I've even tried adding a line to /etc/fstab to get the disc mounted at a predefined directory every time, but when I do this hal refuses to mount it and I have to 'mount /media/Backups' every single time I insert it, so that's not a solution either.

Mark

>
> Nils
>
>

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Old 01-23-2010, 02:44 PM
"Alan Dacey Sr."
 
Default How To Make USB Drive Writeable?

>
> I've even tried adding a line to /etc/fstab to get the disc mounted at a
> predefined directory every time, but when I do this hal refuses to mount
> it and I have to 'mount /media/Backups' every single time I insert it, so
> that's not a solution either.
>
> Mark
>
>

Did you make the directory entry on fstab in your /home folder or in the
/media folder? Unless you changed it you basically only have read permissions
there while you have all you need in everywhere in your /home directory. I
could very well be wrong on this but I think if you use the UUID in an fstab
line then it should auto-mount OK somewhere in your /home folder. I don't
have an external hhd to test it myself, but it could be worth a try.

--
Alan

"We the people are the rightful masters of both Congress and the courts, not
to overthrow the Constitution but to overthrow the men who pervert the
Constitution."
Abraham Lincoln

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Old 01-23-2010, 02:50 PM
Goh Lip
 
Default How To Make USB Drive Writeable?

On 01/23/2010 11:15 PM, Mark Greenwood wrote:


> I initially tried 'sudo chown bob /media/Backups' -

Should this be "sudo chown -R bob:bob /media/Backups" ?
Hope this helps.

Regards - Goh Lip


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Old 01-23-2010, 03:00 PM
Reinhold Rumberger
 
Default How To Make USB Drive Writeable?

On Saturday 23 January 2010, Mark Greenwood wrote:
> On Saturday 23 Jan 2010 14:55:13 Nils Kassube wrote:
> > Mark Greenwood wrote:
> > > Anyway, a Dolphin window for the drive duly opens
> > > but I do not have permission to write files to it. Why does
> > > the system allow me to mount the disc as a normal user and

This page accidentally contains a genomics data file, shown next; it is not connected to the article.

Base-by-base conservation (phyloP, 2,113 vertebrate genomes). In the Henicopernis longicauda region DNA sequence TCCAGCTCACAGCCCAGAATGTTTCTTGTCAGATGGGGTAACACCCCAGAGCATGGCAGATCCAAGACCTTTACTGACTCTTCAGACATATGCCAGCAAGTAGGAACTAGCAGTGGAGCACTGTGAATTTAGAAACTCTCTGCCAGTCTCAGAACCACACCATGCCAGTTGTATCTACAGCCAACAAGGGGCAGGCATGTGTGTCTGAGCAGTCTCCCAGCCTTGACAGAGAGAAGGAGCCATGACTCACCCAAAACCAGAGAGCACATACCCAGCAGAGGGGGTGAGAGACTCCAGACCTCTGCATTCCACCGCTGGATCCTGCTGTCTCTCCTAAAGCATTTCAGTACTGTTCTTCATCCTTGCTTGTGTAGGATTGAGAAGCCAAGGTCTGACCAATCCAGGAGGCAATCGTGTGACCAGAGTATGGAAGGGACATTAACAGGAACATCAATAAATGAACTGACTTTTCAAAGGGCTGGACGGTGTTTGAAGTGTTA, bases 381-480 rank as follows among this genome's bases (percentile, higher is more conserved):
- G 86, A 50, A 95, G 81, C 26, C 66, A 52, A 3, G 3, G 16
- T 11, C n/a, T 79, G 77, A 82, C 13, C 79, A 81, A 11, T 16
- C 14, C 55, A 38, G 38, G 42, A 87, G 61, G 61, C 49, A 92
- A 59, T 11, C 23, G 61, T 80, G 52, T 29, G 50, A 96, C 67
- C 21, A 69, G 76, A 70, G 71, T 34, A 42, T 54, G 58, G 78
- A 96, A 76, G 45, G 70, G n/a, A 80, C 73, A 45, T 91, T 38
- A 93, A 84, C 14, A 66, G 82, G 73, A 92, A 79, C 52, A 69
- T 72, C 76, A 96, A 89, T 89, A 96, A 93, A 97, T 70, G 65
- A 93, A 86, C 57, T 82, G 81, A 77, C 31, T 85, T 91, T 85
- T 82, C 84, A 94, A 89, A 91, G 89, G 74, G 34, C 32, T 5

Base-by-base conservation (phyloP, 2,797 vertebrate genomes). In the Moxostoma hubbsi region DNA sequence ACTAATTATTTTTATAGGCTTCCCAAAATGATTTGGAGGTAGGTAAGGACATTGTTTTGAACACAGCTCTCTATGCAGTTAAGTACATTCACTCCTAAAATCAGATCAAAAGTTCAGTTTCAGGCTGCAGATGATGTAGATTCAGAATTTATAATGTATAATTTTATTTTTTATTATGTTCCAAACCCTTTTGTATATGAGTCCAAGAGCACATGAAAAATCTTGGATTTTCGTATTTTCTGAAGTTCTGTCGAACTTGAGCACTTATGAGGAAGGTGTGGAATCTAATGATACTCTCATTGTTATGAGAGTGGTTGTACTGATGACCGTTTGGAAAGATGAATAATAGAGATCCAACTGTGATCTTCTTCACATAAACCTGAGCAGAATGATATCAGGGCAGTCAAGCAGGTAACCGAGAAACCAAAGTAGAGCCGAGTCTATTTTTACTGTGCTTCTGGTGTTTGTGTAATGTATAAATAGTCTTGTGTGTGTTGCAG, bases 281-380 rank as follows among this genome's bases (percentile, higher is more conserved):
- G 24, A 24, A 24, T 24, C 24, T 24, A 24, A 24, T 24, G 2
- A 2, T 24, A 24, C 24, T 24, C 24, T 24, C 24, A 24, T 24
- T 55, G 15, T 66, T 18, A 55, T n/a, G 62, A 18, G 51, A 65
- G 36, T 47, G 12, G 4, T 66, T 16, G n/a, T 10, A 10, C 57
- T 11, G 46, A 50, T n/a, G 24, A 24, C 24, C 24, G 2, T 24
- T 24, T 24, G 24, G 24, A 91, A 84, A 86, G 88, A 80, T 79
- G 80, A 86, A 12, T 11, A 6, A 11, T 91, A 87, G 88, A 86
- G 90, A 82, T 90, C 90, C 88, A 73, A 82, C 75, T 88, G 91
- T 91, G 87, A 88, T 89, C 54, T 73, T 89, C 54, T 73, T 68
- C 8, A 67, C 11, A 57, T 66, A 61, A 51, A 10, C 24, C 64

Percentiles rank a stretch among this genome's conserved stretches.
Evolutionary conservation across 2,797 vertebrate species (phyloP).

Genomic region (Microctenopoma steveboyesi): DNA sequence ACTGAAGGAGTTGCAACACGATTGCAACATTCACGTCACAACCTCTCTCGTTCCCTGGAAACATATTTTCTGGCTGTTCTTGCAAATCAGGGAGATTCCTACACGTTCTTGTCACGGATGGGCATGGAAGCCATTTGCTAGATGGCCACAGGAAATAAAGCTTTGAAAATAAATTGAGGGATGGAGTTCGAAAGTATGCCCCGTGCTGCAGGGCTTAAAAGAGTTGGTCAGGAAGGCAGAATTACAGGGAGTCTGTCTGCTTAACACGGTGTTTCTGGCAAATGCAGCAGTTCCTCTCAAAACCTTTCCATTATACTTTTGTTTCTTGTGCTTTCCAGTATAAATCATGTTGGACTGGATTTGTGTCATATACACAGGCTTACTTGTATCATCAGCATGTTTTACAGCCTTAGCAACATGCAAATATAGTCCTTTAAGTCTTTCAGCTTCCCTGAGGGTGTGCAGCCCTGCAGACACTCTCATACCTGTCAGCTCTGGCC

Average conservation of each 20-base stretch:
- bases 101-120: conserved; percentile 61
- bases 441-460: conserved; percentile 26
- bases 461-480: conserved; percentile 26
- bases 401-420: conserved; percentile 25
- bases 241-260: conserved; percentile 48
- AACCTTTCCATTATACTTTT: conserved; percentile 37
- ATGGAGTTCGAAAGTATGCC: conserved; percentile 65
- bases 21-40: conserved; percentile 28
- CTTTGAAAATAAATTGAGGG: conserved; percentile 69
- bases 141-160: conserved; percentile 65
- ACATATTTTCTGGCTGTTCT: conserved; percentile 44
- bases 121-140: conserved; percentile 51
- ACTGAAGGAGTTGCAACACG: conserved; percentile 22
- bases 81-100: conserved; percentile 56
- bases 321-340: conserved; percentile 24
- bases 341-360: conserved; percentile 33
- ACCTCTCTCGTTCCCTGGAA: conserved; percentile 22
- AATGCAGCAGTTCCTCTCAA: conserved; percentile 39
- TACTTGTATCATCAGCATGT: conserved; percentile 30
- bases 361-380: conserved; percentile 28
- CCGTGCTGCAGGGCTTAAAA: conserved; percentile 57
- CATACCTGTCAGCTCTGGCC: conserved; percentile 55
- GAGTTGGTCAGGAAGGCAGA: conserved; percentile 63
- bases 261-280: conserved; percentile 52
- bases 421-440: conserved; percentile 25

> > > then forbid that user to write to it? It's extremely
> > > unhelpful.
> >
> > What type of file system is on the disk? If it is something like
> > FAT, you should have write permission already. But if it is
> > ext2/3/4 the permissions of individual files / directories are
> > stored in the file system. You could use the command
> >
> > sudo chmod 777 /media/disk
> >
> > where you would replace the /media/disk with the actual mount
> > point. Then everybody may write to the root directory of the
> > disk. But beware, write access for everybody also means that
> > everyone can delete everything from the disk.
>
> It's ext4. (It's 1.5TB so FAT is not an option) The disk gets
> automounted at /media/Backups (Backups is the partition label so
> that at least is helpful). I initially tried 'sudo chown bob
> /media/Backups' - to change the owner of /media/Backups to be my

You may want to do sudo chown -R bob /media/Backups/
That makes the chown command recursive.

(Just a guess, but I think
What you are actually doing with your command, is make the directory
the drive is mounted to belong to you. Since that is deleted and
recreated, it doesn't help.
If this doesn't work, try cd'ing to /media/Backups and applying the
chown to the current directory. I know it will work somehow, since it
works perfectly here.

> normal user. But as soon as I unplug the disk, /media/Backups is
> also removed and the next time I plug the disk in I have to go
> through that process again. Creating /media/Backups before
> plugging the disk in causes it to be mounted as /media/Backups-1,
> so that doesn't work either.

<snip>

> I've even tried adding a line to /etc/fstab to get the disc
> mounted at a predefined directory every time, but when I do this
> hal refuses to mount it and I have to 'mount /media/Backups'
> every single time I insert it, so that's not a solution either.

I don't think any solution involving fstab can be more than a
workaround. Chown'ing is the solution.

--Reinhold

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Old 01-23-2010, 04:23 PM
Nils Kassube
 
Default How To Make USB Drive Writeable?

Mark Greenwood wrote:
> On Saturday 23 Jan 2010 14:55:13 Nils Kassube wrote:
> > Mark Greenwood wrote:
> > > Anyway, a Dolphin window for the drive duly opens
> > > but I do not have permission to write files to it. Why does the
> > > system allow me to mount the disc as a normal user and then
> > > forbid that user to write to it? It's extremely unhelpful.
> >
> > What type of file system is on the disk? If it is something like
> > FAT, you should have write permission already. But if it is
> > ext2/3/4 the permissions of individual files / directories are
> > stored in the file system. You could use the command
> >
> > sudo chmod 777 /media/disk
> >
> > where you would replace the /media/disk with the actual mount
> > point. Then everybody may write to the root directory of the disk.
> > But beware, write access for everybody also means that everyone can